Categories: Tutorials

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The purpose of the tutorial is to provide a simplified explanation of how to create a parametric building with a supporting structure, a substructure and facade in Rhino7 and Grasshopper. The focus lies on the construction of the weather reactive facade and on how to bring all three elements together.


The mobility weather pavilion has the goal to provide a supporting structure that not only holds the facade but can also be used to park bicycles and therefore bringing change to a. The facade is the weather adaptive part of the pavilion and therefore closes and opens depending on the weather. It is inspired from nature and has the goal to protect the bicycles form rain and therefore from corrosion

Example form nature: Pinecone

To mature, the seeds inside a pinecone need sunny, warm weather: when it is dry, the scales covering them are open and the seeds are exposed. On the other hand, when the humidity is high, the scales absorb water from the surrounding air. Their outside swells up; it expands and the cone closes: the seeds are protected from moisture and cold.

Example from nature: Wood

Wood warps, therefore, it bends when it dries and conversely flattens when it swells. This trait is currently considered more of a disadvantage, but recent research indicates that it can be used to our advantage in design of the facade.


The inspiration for the form developed of three images. The Ekko installation by Thilo Frank gave the input to create an architecture that you could walk through. Using this form for parking bicycles came from the image of parking bicycles in and semi vertical structure. And the last inspiration for the facade was climate adaptive surface by Chao Chen, which helped me find the form of my facade elements.




Step 1.1: Create line, that determines the length of your structure.

Step 1.2: Create multiple planes along the line by using the Perp Frames component, so that the Polygons are distributed along those planes.

Step 1.3: Rotate the planes, by constructing a domain with values from 0 to 360. By using the range component, we get outputs that match the values from A to B to the number of frames evenly. Use the Rotate component to rotate the planes according to our number sliders of the domain. That allows us to create a twisted appearance. Because of the need to have a plane surface for the facade, the input of A and B need to have the same value.

Step 1.4: Create a new ground plane that is placed according to the dimensions of the polygon.

Step 1.5: Select the points between the newly constructed plane and curves. Shatter the polyline at the place of the points and sort the curves based on their length. With list Item select only the larger curves we want to keep.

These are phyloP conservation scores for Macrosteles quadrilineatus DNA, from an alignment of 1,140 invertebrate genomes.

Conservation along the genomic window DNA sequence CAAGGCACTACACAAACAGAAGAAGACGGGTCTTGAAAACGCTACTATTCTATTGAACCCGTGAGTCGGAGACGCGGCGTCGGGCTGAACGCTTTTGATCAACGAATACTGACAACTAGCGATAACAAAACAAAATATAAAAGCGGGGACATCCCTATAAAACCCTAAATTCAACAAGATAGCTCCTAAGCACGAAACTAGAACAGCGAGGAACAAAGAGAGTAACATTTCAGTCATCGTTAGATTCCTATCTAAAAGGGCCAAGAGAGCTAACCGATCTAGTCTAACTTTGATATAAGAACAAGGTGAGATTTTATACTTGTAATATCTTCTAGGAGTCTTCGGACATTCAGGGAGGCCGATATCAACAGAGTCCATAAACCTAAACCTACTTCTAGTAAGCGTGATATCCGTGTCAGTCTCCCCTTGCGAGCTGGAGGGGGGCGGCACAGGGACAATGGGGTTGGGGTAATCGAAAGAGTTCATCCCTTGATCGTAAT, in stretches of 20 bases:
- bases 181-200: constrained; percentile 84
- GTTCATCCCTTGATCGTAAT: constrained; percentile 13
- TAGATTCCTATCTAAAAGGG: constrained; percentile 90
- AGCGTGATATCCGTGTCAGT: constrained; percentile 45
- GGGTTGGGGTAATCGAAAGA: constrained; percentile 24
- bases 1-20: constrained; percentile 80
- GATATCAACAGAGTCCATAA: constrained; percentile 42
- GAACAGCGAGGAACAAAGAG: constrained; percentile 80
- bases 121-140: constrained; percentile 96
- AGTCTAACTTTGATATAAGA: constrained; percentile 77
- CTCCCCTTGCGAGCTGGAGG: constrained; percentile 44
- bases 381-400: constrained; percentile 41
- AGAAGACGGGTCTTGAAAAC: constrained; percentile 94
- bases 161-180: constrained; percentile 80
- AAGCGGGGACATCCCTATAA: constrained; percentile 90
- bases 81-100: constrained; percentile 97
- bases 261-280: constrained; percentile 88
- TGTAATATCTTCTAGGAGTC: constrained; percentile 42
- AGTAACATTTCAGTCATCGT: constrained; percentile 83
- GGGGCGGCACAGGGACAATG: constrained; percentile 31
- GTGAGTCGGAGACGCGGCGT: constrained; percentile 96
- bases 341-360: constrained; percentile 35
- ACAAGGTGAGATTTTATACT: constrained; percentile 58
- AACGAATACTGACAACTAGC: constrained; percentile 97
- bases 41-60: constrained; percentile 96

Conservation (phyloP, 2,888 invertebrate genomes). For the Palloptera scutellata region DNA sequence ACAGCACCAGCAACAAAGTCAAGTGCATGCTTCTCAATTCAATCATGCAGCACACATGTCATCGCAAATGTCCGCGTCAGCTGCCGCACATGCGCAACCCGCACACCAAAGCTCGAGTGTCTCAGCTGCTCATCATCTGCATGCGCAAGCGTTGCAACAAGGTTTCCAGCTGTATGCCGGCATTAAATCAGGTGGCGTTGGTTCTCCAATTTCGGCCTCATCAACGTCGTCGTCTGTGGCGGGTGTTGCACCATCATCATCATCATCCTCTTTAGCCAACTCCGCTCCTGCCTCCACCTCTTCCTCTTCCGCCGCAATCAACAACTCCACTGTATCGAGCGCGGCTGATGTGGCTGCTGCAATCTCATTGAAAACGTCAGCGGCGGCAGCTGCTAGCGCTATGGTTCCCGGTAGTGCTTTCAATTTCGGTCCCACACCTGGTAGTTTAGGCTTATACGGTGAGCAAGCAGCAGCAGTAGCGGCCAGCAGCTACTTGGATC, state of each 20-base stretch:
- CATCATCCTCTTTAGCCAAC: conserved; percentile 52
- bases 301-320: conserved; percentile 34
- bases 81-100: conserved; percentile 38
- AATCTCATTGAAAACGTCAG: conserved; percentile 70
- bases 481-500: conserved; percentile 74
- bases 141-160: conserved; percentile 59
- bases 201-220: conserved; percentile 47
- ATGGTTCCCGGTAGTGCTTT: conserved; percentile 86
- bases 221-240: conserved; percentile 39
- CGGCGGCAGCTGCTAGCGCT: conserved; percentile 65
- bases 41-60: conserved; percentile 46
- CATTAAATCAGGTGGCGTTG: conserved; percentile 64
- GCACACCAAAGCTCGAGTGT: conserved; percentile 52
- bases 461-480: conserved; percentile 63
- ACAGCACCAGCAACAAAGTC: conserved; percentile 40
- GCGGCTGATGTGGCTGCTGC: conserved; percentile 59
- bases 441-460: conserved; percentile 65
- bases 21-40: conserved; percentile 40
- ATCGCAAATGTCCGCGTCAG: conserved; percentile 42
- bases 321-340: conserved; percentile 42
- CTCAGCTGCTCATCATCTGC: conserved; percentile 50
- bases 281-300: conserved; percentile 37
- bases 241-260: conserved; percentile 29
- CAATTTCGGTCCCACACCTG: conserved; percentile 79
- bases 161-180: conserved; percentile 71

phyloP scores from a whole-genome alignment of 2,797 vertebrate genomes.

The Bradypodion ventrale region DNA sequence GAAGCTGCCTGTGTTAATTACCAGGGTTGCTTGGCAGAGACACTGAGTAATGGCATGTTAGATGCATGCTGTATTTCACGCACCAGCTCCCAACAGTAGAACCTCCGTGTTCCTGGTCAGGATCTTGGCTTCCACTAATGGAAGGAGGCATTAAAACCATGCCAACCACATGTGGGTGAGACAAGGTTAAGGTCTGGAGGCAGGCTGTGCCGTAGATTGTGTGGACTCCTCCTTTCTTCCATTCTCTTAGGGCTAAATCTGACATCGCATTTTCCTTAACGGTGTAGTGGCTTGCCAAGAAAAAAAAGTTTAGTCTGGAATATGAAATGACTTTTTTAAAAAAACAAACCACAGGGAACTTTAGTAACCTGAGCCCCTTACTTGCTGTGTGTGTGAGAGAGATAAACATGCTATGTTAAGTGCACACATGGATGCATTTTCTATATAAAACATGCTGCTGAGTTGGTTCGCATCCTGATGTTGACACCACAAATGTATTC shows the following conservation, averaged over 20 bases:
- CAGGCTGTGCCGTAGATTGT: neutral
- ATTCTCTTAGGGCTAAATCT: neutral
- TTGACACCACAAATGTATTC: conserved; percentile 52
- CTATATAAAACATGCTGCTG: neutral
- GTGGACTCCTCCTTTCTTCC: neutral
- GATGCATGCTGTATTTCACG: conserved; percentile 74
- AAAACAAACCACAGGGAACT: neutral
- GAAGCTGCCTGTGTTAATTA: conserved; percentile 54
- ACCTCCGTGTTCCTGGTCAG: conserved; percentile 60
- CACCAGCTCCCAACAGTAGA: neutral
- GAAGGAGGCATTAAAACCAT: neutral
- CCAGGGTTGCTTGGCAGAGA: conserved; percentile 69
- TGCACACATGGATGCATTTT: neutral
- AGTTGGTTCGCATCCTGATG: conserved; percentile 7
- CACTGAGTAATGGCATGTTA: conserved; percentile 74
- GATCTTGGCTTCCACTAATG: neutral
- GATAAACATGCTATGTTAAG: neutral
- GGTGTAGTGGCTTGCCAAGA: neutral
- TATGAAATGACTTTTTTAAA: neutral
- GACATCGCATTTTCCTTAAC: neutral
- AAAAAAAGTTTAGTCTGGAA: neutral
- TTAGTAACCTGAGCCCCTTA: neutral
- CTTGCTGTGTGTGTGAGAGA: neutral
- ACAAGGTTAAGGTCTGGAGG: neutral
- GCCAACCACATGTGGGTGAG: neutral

Step 1.6: Move the new curves to the ground plane.

Step 1.7: Offset the curve and then Loft them. Extrude the newly created surfaces.

Full script for the supporting structure:


Step 2.1: Create Polygon, that is the base element to create the sub structure and the facade

Step 2.2: Divide the curve into three segments and create a rectangular polyline. Select two corner points on that polyline.

Step 2.3: The surface of a rhombus is created by four points. Two of the points are selected in step 2.2, the other is the center of the Polygon and the last one completing the rhombus is on the corner of the Polygon. The two newly selected points are moved to create bended surface.

Step 2.4: Rotating the surfaces creates a group of three rhombus creating a hexagon. To create a volume the surfaces are extruded.

Step 2.5: To create a facade the group must be distributed in a pattern. The first step is to select the elements of the group with list item and then move them. We create a vector between two points to define the vector.

The input for Point A is the centre of one group item (meaning a group of the sub structure and the facade element). The input for Point B is created by a rectangular grid that is adjusted to the hexagon dimensions, with the help of an expression.

Out of this gid points are extracted and with the component Cull Pattern those points are selected in a pattern. For the distribution of the hexagons to work in both directions, the matrix has to be flipped. The input of the Point B is going to be the center points of the newly distributed hexagons.

Step 2.6: The last step is to create the substructure on which the rhombus is fastened. A pipe is created along the rectangular polyline we created in step 2.2. This pipe is now distributed the same way as the facade elements in Step 2.5.

Full script of the sub structure and the facade:


Step 3.1: After creating the different elements of our structures, they need to be assembled.

Step 3.2: First create a planar surface of the supporting structure.

Step 3.3: Offset the surface so the substructure will be on the supporting structure and not intersecting with it.

Get the center of the surface, as the aim point. Get the vector of the surface to create the right angle to rotate the facade. Get the dimensions of the surface to create a bounding box with the same dimensions as the surface.

Step 3.4: Create a solid Intersection between the bounding box and the facade geometry.

Step 3.4: Rotate and align the facade.

Step 3.5: Move the facade to the plane

Step 3.6: Repeat the Steps 3.1 -3.5 for the sub structure and all surfaces that need a facade.

Full script of assemble:


The facade closes and opens depending on the weather and how it effects the wood.